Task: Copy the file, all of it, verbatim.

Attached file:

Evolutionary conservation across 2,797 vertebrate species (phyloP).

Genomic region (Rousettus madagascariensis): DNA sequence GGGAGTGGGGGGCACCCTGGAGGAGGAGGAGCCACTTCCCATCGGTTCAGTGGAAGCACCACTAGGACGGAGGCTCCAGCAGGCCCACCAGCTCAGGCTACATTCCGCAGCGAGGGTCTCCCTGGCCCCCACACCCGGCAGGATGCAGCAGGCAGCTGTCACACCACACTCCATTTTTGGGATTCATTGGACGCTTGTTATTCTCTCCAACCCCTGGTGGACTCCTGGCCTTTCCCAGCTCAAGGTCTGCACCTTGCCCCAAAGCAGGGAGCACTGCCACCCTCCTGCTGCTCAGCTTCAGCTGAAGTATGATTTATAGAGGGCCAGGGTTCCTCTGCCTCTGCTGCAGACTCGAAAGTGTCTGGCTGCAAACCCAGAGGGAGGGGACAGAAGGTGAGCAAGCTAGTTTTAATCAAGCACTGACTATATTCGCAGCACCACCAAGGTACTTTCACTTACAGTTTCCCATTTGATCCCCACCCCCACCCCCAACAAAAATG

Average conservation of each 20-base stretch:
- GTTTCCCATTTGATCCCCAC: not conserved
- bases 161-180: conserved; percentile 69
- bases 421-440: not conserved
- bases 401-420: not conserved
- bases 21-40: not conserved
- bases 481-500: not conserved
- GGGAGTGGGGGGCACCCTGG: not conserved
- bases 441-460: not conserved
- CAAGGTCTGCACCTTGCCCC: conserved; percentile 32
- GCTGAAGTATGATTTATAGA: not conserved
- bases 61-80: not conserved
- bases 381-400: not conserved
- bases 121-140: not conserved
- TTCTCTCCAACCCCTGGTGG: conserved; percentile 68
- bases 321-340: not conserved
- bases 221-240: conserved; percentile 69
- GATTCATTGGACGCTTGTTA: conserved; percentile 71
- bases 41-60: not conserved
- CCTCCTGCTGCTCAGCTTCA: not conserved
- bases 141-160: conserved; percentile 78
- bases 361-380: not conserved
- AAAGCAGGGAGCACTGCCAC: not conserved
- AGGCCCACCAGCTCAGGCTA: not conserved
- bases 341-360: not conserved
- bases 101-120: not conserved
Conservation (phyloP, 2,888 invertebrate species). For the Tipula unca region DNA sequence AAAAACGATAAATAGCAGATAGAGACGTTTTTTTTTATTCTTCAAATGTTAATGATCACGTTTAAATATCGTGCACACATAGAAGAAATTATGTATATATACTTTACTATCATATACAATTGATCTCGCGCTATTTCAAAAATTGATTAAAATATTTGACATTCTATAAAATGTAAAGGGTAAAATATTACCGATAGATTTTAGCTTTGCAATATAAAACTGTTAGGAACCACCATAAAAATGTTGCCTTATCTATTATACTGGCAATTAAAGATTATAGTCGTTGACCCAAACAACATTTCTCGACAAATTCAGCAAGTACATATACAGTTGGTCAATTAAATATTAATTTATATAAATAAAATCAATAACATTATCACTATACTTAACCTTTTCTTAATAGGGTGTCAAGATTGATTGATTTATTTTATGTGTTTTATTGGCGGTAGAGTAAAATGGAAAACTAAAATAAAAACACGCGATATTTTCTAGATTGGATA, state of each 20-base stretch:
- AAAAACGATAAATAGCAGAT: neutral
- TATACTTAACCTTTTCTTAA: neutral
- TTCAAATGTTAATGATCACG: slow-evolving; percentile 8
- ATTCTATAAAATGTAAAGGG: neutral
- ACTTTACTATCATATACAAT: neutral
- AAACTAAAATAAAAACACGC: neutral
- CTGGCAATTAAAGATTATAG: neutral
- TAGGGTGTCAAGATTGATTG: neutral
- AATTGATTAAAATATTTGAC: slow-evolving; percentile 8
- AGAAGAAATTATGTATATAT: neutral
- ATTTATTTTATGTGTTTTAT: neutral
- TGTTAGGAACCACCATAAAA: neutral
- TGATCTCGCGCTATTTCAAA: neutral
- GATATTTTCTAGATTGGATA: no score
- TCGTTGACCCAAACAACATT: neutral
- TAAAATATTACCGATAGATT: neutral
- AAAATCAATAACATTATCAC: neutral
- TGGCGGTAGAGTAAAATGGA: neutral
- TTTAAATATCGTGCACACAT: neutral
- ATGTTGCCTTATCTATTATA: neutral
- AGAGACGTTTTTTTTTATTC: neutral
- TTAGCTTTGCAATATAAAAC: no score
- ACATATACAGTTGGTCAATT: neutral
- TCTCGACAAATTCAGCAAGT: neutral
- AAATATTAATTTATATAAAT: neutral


Evolutionary conservation across 2,797 vertebrate species (phyloP).

Genomic region (Rousettus madagascariensis): DNA sequence GGGAGTGGGGGGCACCCTGGAGGAGGAGGAGCCACTTCCCATCGGTTCAGTGGAAGCACCACTAGGACGGAGGCTCCAGCAGGCCCACCAGCTCAGGCTACATTCCGCAGCGAGGGTCTCCCTGGCCCCCACACCCGGCAGGATGCAGCAGGCAGCTGTCACACCACACTCCATTTTTGGGATTCATTGGACGCTTGTTATTCTCTCCAACCCCTGGTGGACTCCTGGCCTTTCCCAGCTCAAGGTCTGCACCTTGCCCCAAAGCAGGGAGCACTGCCACCCTCCTGCTGCTCAGCTTCAGCTGAAGTATGATTTATAGAGGGCCAGGGTTCCTCTGCCTCTGCTGCAGACTCGAAAGTGTCTGGCTGCAAACCCAGAGGGAGGGGACAGAAGGTGAGCAAGCTAGTTTTAATCAAGCACTGACTATATTCGCAGCACCACCAAGGTACTTTCACTTACAGTTTCCCATTTGATCCCCACCCCCACCCCCAACAAAAATG

Average conservation of each 20-base stretch:
- GTTTCCCATTTGATCCCCAC: not conserved
- bases 161-180: conserved; percentile 69
- bases 421-440: not conserved
- bases 401-420: not conserved
- bases 21-40: not conserved
- bases 481-500: not conserved
- GGGAGTGGGGGGCACCCTGG: not conserved
- bases 441-460: not conserved
- CAAGGTCTGCACCTTGCCCC: conserved; percentile 32
- GCTGAAGTATGATTTATAGA: not conserved
- bases 61-80: not conserved
- bases 381-400: not conserved
- bases 121-140: not conserved
- TTCTCTCCAACCCCTGGTGG: conserved; percentile 68
- bases 321-340: not conserved
- bases 221-240: conserved; percentile 69
- GATTCATTGGACGCTTGTTA: conserved; percentile 71
- bases 41-60: not conserved
- CCTCCTGCTGCTCAGCTTCA: not conserved
- bases 141-160: conserved; percentile 78
- bases 361-380: not conserved
- AAAGCAGGGAGCACTGCCAC: not conserved
- AGGCCCACCAGCTCAGGCTA: not conserved
- bases 341-360: not conserved
- bases 101-120: not conserved
Conservation (phyloP, 2,888 invertebrate species). For the Tipula unca region DNA sequence AAAAACGATAAATAGCAGATAGAGACGTTTTTTTTTATTCTTCAAATGTTAATGATCACGTTTAAATATCGTGCACACATAGAAGAAATTATGTATATATACTTTACTATCATATACAATTGATCTCGCGCTATTTCAAAAATTGATTAAAATATTTGACATTCTATAAAATGTAAAGGGTAAAATATTACCGATAGATTTTAGCTTTGCAATATAAAACTGTTAGGAACCACCATAAAAATGTTGCCTTATCTATTATACTGGCAATTAAAGATTATAGTCGTTGACCCAAACAACATTTCTCGACAAATTCAGCAAGTACATATACAGTTGGTCAATTAAATATTAATTTATATAAATAAAATCAATAACATTATCACTATACTTAACCTTTTCTTAATAGGGTGTCAAGATTGATTGATTTATTTTATGTGTTTTATTGGCGGTAGAGTAAAATGGAAAACTAAAATAAAAACACGCGATATTTTCTAGATTGGATA, state of each 20-base stretch:
- AAAAACGATAAATAGCAGAT: neutral
- TATACTTAACCTTTTCTTAA: neutral
- TTCAAATGTTAATGATCACG: slow-evolving; percentile 8
- ATTCTATAAAATGTAAAGGG: neutral
- ACTTTACTATCATATACAAT: neutral
- AAACTAAAATAAAAACACGC: neutral
- CTGGCAATTAAAGATTATAG: neutral
- TAGGGTGTCAAGATTGATTG: neutral
- AATTGATTAAAATATTTGAC: slow-evolving; percentile 8
- AGAAGAAATTATGTATATAT: neutral
- ATTTATTTTATGTGTTTTAT: neutral
- TGTTAGGAACCACCATAAAA: neutral
- TGATCTCGCGCTATTTCAAA: neutral
- GATATTTTCTAGATTGGATA: no score
- TCGTTGACCCAAACAACATT: neutral
- TAAAATATTACCGATAGATT: neutral
- AAAATCAATAACATTATCAC: neutral
- TGGCGGTAGAGTAAAATGGA: neutral
- TTTAAATATCGTGCACACAT: neutral
- ATGTTGCCTTATCTATTATA: neutral
- AGAGACGTTTTTTTTTATTC: neutral
- TTAGCTTTGCAATATAAAAC: no score
- ACATATACAGTTGGTCAATT: neutral
- TCTCGACAAATTCAGCAAGT: neutral
- AAATATTAATTTATATAAAT: neutral